The Escapement Guide to Escape Rooms – Part I

Wanna beat the missions here at The Escapement Margate, and elsewhere as well? Here’s what you must know…

He who prepares, wins.

Well, alright, maybe that wasn’t exactly what Del Boy told Rodney, but that line sure sounds like it makes a whole lot of sense, doesn’t it?

And we must always take heed of words that sound like they make sense.

And that is why we at The Escapement Margate decided to bring out this handy little guide on how a debutante at this sort of thing (escape games) can master the art of the escape, beat the clock and WIN.

To begin with, let us see what you can do in the days leading up to your escape room visit.

Start thinking in terms of ‘we’ and not ‘me’

An escape mission is a team effort, period.

In fact, escape rooms are known to foster team spirit and used liberally by firms in team building exercises.

So, if you want to win, eschew any thoughts of personal glory.

At the global escape room championship organized by Red Bull Mind Gamers, every game in every round required a team effort to win. Team effort is that important.

If you try to fight for personal glory, not only will you not be able to make it out in time, you may be the one blamed.

Now, this might sound obvious, but, believe you me, once you’re inside that room and the clock starts ticking, common sense and ‘obvious’ go out of the window.

Start thinking analytically and innovatively

Analytical and innovative thinking are part and parcel of a winning escape room strategy.

For example, take the global escape room championship organized by Red Bull Mind Gamers.

One of the rooms in the final round contained a very comfortable chair in front of a mirror. For sitting, you’d think, right?


As it turned out, sitting in that chair, you’d be able to observe a mirror image of something – and that mirror image came into play subsequently.

Now, this is a rather extreme example of analytical thinking.

  • What is special about a mirror? It gives you a mirror image, which is a flipped version of the real life object.
  • And the fact that there’s a chair in front of the mirror implies that the game setter wants you to look at the mirror.
  • And if there’s a particular pattern you can see in the mirror, chances are that’s what will come into play rather than the other random objects you see in the mirror.

BTW, if you want a whodunit where seeing things in mirrors plays a major part, try to catch the movie ‘Deep Red’ by Dario Argento.

Moving on, that same global escape room championship saw a very good example of creative thinking in the final round by one of the teams.

A number of cylinders had to be arranged in some order. One of the teams stacked up the cylinders on the floor and arranged them in order very easily.

This was not even planned by the game creators. The team in question thought this up on their own. And that’s a remarkable example of thinking out of the box.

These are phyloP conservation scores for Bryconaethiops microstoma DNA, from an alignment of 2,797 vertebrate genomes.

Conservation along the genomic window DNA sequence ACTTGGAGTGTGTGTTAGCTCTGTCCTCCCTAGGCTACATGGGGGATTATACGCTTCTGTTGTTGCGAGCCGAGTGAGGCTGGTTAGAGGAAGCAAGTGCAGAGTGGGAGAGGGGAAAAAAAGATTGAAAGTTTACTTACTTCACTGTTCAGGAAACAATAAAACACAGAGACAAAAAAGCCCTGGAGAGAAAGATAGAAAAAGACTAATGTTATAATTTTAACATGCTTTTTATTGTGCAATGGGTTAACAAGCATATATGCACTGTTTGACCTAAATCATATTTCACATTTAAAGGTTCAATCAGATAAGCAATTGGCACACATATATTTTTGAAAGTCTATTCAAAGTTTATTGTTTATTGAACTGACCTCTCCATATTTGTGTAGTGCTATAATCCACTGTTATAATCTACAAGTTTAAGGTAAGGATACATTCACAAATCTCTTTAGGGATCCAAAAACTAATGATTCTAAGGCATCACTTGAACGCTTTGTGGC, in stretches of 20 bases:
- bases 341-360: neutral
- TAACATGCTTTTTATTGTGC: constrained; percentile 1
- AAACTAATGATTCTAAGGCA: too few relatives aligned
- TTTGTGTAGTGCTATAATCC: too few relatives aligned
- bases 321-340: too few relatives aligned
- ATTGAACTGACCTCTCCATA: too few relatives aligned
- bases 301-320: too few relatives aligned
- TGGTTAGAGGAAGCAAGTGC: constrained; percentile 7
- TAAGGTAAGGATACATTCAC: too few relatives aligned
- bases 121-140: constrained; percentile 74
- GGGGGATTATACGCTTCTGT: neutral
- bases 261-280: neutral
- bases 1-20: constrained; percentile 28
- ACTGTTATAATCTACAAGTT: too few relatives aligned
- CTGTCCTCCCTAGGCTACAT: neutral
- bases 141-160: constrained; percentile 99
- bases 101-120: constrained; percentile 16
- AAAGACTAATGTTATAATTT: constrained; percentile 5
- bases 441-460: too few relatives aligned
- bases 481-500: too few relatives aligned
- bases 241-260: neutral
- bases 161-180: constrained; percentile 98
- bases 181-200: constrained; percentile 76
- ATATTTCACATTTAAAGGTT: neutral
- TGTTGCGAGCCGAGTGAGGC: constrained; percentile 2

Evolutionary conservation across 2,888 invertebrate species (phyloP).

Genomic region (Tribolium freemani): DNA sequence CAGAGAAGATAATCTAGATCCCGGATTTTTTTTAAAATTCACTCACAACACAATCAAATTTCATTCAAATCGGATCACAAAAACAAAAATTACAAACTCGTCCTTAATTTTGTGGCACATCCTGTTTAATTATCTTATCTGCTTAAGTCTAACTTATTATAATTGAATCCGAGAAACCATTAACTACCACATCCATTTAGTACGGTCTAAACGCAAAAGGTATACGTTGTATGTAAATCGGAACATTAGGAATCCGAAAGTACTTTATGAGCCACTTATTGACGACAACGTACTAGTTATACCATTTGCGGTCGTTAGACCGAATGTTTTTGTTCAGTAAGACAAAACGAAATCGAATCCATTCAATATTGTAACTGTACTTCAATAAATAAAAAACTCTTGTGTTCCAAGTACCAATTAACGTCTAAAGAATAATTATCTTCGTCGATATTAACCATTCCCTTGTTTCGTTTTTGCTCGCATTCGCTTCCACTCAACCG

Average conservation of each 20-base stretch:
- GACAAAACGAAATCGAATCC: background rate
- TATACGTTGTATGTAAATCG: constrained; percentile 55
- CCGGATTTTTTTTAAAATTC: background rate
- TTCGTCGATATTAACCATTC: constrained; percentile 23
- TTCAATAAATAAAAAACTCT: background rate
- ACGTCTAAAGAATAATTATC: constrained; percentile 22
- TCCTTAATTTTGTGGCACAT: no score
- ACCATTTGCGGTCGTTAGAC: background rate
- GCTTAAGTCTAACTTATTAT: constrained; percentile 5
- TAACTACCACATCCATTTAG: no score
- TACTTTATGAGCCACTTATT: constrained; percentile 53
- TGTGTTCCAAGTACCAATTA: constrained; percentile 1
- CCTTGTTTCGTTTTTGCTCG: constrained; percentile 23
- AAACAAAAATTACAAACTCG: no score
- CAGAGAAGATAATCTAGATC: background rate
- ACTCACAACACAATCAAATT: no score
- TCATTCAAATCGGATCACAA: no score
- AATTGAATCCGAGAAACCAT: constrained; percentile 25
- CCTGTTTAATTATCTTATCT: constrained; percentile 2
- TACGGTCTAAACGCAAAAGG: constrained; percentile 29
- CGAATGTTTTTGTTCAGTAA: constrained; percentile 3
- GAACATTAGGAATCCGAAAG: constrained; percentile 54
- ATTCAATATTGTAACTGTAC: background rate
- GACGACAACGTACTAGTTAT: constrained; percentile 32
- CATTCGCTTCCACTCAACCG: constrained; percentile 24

So, the days roll by. And, finally, the Big Day arrives.

You and the team meet up and head on to the escape room nicely ahead of time.

Is there anything you can do while you’re waiting your turn?

Be positive

Don’t fall into defeatist thinking or stress yourselves out.

Be positive and aim to win.

Make sure everybody knows everybody else

Depending on whether the escape room does public or private bookings, you may or may not be paired up with other teams.

In either case, ensure you’re all on first name terms.

Knowing who’s who is very important once you’re in the escape room since you will need to call out to each other to coordinate your efforts.

‘Hey, Sam!’ sounds better than ‘Oi, red shirt’, don’t you think?

Select a team leader

A team leader is indispensable in making decisions and guiding the team. You should select someone leader before heading into the escape room.

In many cases, someone starts become leader-ly on their own, giving pep talks and assigning roles.

If nobody’s doing that, select someone agreeable to the entire team as leader. Remember, you need genuine strong and stable leadership.

Split up into teams

Most escape rooms tend not to have labels mentioning the starting point and how to proceed.

That’s why it’s crucial for people to fan out across the room and look for starting points.

And to explore the room in a short time, you need to split up into teams.

Remember who’s skilled in what

Once you identify the nature of a particular puzzle/task (whether it’s a word game or math-based or involving pattern recognition), it would be good if you know which person in your group is the best at that and accordingly ask them to perform that task.

This kind of coordination is generally handled by the team leader.

And those are the tips and tricks you can adopt to maximize your chances of winning an escape room game.

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